ARTICLE Clare Chapman
There are many factors to consider in a do-up aimed at potential buyers. Cost versus return is of course a major consideration, as is ensure that any renovation retains as much neutrality as possible, allowing the new owners the freedom to add their mark.
The types of renovations that add value vary in different areas and at different ends of the market, so it is well worth doing your research before embarking upon any renovation project with the aim of increasing the property’s sale price.
A good starting point is to get a registered valuation done so you know the value of your home in the current market. Then, if you’ve got some ideas about what might add value, think about what is considered desirable for your intended market and try to understand what the property lacks, or how it could be improved. One way to do this is to look at the types of houses that are selling well in the area, and which properties are fetching the highest prices.
Manawatu-based Refresh Renovations Consultant Wayne Gordon says the best way to do this is to be nosy: go to open homes in the area, and be clear about how your home stacks up. “Once you’ve got clear a clearer idea of what sort of renovation you are going to undertake, it can be a good idea to get proper costing and concept drawings done and then get a market appraisal so you can have an even better idea of what those plans would do for the value of your home,” Gordon says.
Bayleys National Residential Manager Daniel Coulson says a general rule of thumb is that a good return on investment delivers at least double what the renovation cost. “However, this can decrease if homeowners buy fixtures and fittings that cost more than standard so it is always best to follow the industry medium,” Daniel says. “Any renovations done should not only be cost effective but must also add size, space or value.”
While there are small things that can instantly add value and appeal to your home, such as tidying up outside areas, completing any minor repairs or painting, more significant renovations are likely to provide a higher return.
Bedrooms and living areas
Bedrooms and living areas are usually the cheapest rooms to renovate due to the minimal plumbing and electrical work required to update or add them. “Adding a bedroom to a property usually generates a higher return on your investment: for every dollar you spend turning a three-bedroom house into a four-bedroom house, you’ll usually double your money,” Daniel says.
Auckland-based Refresh Renovations Consultant Jim Gleeson says, generally, the most economical way to add a room to a house is if there is a sub-floor basement area. “It can be worth investigating whether you can create a liveable space in that area and turn a two-bedroom, one-bathroom house into a three-bedroom, two-bathroom dwelling. This sort of renovation can add significant value and buyer appeal. Renovating areas that are currently accessible but not liveable spaces is often the best way to add value to a home.”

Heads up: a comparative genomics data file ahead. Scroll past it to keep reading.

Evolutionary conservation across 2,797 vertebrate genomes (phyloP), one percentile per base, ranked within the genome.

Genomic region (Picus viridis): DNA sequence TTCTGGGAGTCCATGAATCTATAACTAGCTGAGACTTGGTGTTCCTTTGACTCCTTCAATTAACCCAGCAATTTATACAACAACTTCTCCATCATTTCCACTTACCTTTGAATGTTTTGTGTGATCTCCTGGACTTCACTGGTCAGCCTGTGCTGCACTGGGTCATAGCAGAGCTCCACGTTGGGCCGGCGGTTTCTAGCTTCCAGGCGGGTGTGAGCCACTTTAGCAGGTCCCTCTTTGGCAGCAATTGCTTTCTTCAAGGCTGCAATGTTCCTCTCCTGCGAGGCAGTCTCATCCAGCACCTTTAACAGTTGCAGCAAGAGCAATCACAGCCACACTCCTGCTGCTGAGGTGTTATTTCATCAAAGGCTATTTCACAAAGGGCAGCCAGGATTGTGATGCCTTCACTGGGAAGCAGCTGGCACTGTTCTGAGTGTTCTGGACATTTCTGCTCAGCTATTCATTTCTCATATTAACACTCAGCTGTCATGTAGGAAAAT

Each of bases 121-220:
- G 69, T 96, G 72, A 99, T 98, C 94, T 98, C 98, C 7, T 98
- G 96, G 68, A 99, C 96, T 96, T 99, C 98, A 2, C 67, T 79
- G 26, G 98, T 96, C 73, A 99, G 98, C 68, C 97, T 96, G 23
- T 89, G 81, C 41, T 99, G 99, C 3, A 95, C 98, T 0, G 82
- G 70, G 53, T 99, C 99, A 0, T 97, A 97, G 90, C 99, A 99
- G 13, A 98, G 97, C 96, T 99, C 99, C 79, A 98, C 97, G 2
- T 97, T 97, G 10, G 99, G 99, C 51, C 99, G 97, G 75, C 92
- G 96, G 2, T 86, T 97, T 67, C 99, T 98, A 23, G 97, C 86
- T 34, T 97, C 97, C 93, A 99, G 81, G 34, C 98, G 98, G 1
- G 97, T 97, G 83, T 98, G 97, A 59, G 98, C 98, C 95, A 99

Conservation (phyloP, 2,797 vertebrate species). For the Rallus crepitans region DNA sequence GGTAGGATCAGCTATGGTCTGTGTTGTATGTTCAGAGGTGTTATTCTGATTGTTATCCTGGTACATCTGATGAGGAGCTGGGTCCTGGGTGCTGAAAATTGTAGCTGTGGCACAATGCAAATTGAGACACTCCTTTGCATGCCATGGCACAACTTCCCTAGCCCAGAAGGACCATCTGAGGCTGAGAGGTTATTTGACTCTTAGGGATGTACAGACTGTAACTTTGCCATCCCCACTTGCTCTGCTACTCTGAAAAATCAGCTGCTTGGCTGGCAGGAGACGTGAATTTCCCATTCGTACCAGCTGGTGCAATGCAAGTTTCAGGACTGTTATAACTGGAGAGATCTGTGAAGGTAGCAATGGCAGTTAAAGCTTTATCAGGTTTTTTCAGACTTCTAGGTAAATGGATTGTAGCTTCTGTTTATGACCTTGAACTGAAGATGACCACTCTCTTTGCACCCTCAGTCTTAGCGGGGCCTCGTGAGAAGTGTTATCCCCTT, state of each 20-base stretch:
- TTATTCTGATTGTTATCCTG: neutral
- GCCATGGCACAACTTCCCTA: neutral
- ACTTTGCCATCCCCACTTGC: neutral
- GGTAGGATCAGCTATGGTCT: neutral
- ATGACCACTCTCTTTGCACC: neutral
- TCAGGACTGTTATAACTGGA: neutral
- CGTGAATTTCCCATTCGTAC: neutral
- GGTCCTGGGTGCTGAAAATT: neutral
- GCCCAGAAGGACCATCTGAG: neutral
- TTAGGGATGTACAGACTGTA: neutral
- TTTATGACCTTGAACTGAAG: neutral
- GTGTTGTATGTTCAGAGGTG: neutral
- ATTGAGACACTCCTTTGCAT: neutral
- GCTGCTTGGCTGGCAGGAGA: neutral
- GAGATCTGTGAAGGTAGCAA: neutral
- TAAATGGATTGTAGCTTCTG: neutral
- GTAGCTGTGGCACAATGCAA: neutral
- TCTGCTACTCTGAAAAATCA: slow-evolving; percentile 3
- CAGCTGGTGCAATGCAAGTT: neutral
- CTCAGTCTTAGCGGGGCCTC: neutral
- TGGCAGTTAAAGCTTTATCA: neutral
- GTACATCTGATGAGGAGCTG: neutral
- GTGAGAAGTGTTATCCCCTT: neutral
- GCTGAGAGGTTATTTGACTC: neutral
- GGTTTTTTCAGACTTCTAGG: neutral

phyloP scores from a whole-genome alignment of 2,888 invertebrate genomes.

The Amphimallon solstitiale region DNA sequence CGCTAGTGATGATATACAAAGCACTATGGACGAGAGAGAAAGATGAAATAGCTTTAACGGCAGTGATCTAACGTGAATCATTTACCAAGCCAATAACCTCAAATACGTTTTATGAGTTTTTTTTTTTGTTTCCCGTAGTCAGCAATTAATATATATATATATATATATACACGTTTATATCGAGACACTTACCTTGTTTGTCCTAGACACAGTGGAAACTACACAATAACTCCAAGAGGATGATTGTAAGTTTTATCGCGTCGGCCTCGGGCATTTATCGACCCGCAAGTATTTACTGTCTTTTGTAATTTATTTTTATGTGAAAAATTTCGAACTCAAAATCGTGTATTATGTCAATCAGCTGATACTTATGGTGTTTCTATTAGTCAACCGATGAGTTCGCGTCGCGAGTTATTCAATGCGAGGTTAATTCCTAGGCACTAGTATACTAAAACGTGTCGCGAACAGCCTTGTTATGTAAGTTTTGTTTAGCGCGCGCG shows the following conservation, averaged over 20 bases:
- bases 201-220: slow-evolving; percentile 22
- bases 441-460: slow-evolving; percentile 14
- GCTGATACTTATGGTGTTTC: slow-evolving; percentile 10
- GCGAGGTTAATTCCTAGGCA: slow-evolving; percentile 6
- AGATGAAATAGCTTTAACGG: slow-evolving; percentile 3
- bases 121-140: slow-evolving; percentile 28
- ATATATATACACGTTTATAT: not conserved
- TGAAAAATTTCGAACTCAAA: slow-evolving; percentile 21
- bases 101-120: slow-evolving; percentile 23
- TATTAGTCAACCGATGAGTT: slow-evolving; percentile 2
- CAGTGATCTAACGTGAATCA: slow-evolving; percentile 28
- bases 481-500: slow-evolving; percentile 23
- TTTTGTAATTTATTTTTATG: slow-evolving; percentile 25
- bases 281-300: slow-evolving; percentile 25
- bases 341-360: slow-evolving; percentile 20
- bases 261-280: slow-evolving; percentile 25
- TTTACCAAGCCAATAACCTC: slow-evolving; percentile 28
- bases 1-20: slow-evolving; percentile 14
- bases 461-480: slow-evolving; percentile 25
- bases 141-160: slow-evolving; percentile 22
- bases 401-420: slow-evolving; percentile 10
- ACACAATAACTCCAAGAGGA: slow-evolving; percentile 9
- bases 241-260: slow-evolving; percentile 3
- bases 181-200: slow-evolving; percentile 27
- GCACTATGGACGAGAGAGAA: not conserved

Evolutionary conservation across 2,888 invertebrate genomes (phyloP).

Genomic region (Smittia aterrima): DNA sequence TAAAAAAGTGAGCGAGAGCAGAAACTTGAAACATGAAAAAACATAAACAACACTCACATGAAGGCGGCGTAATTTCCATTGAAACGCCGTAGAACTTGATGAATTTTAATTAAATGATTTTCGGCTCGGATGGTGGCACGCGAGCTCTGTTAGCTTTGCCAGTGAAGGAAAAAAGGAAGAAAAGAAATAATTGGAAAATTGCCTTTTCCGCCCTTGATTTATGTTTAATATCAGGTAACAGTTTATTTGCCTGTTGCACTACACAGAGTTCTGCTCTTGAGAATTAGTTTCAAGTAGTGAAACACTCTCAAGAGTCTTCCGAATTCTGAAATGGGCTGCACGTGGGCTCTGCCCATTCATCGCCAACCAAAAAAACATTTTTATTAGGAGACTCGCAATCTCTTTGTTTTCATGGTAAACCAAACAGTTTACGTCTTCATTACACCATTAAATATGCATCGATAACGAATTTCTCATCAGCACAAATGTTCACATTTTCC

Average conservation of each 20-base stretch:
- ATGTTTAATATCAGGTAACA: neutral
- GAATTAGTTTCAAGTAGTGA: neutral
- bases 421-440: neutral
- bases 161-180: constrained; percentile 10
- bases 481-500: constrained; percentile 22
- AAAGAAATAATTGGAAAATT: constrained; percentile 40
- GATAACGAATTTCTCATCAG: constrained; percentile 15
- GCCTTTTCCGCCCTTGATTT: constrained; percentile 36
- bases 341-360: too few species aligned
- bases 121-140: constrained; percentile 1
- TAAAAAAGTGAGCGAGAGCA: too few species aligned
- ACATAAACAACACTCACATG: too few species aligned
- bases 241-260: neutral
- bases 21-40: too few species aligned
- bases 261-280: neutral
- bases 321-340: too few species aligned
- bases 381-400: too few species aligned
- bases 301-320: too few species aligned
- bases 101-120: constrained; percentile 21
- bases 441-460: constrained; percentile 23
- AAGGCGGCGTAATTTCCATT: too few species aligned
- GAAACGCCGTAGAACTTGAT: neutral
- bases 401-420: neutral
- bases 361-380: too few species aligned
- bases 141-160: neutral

Auckland real estate agent Michael Boulgaris says the addition of an extra bedroom or living area almost always add value, as long as the rooms added are adequately size. “An extra room can have a return on investment of around 10 per cent.”
*Average cost to renovate bedroom and living areas
$1,800 per m2.
Bathrooms and kitchens
Bathrooms and kitchens are focal points for many buyers and can make or break the sale of a house. An updated kitchen or bathroom with modern amenities provides instant appeal to a home, but these rooms are also potentially the most expensive to renovate. There is generally always scope to revamp a bathroom or kitchen without redoing the whole room. For example, changing cupboard doors and handles rather than the entire kitchen is a lot more cost effective and can dramatically improve the look and feel of a room.
If you are completely redoing the kitchen or bathroom ahead of a potential sale, it is important not to overcapitalise and ensure modest fixtures and fittings are chosen. “If you can completely upgrade the kitchen and bathroom/s, it will put the home on a whole new level,” Michael says. “The return on investment for kitchens and bathrooms always sell for a good price; they are particularly attractive to those people who don’t want to go through the hassle of redoing anything themselves. People will pay more for the finished product.”
*Average cost for kitchen renovation
Starting at $20,000.
*Average cost for adding a bathroom
$2,300 per m2.
Garages generally deliver the lowest returns in terms of adding value according to Daniel, but integrating internal or external garages into a dwelling as either a bedroom or additional living area adds value by maximising the potential of all useable space. Additional storage areas can also be a drawcard, so if you’re thinking about adding garaging, it might be worth considering what would appeal to prospective buyers, such as a mezzanine storage area, or lining and insulation if the room was to be used as a sleep out or office area instead of for vehicles.
In the more expensive inner-city areas garages can add considerable value though. Michael says. “For example, in Ponsonby where parking is at a premium, on a million-dollar-plus property, the addition of a garage could offer a return on investment of around $100,000.
$900 per m2
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This home renovation advice article featured in Issue 018 of New Zealand Renovate Magazine. New Zealand's first and only magazine solely dedicated to home renovations.
*All information is believed to be true at time of publishing and is subject to change.
*Average cost information was provided by Dean Herbert, Senior Quantity Surveyor at Construction Cost Consultants
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